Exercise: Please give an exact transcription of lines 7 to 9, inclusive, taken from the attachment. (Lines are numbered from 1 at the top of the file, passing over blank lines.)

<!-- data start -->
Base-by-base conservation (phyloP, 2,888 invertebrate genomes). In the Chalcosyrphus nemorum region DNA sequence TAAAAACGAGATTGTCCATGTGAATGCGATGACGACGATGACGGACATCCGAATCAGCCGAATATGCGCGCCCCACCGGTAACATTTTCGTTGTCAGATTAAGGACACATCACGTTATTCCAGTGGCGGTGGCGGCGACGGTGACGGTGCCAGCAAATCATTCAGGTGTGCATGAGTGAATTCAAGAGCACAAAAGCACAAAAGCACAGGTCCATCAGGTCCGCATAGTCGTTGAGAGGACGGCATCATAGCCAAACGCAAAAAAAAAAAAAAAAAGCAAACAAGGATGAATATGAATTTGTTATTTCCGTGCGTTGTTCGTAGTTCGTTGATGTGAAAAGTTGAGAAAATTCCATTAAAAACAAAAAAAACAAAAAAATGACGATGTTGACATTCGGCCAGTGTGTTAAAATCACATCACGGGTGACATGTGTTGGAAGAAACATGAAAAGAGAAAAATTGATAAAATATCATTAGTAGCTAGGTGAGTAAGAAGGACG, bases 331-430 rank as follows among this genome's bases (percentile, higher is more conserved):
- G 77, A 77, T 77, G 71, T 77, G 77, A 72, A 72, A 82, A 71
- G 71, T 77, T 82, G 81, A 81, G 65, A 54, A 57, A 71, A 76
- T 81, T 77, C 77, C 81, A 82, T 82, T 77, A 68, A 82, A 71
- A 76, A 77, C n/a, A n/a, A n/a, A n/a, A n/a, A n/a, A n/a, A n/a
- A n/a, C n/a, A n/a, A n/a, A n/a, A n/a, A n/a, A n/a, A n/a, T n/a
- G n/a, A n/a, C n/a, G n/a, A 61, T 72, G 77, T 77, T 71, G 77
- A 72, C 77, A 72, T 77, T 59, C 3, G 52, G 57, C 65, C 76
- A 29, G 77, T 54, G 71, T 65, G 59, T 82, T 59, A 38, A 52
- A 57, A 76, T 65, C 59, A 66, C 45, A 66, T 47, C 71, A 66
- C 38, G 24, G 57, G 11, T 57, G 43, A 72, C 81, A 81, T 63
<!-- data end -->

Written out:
- G n/a, A n/a, C n/a, G n/a, A 61, T 72, G 77, T 77, T 71, G 77
- A 72, C 77, A 72, T 77, T 59, C 3, G 52, G 57, C 65, C 76
- A 29, G 77, T 54, G 71, T 65, G 59, T 82, T 59, A 38, A 52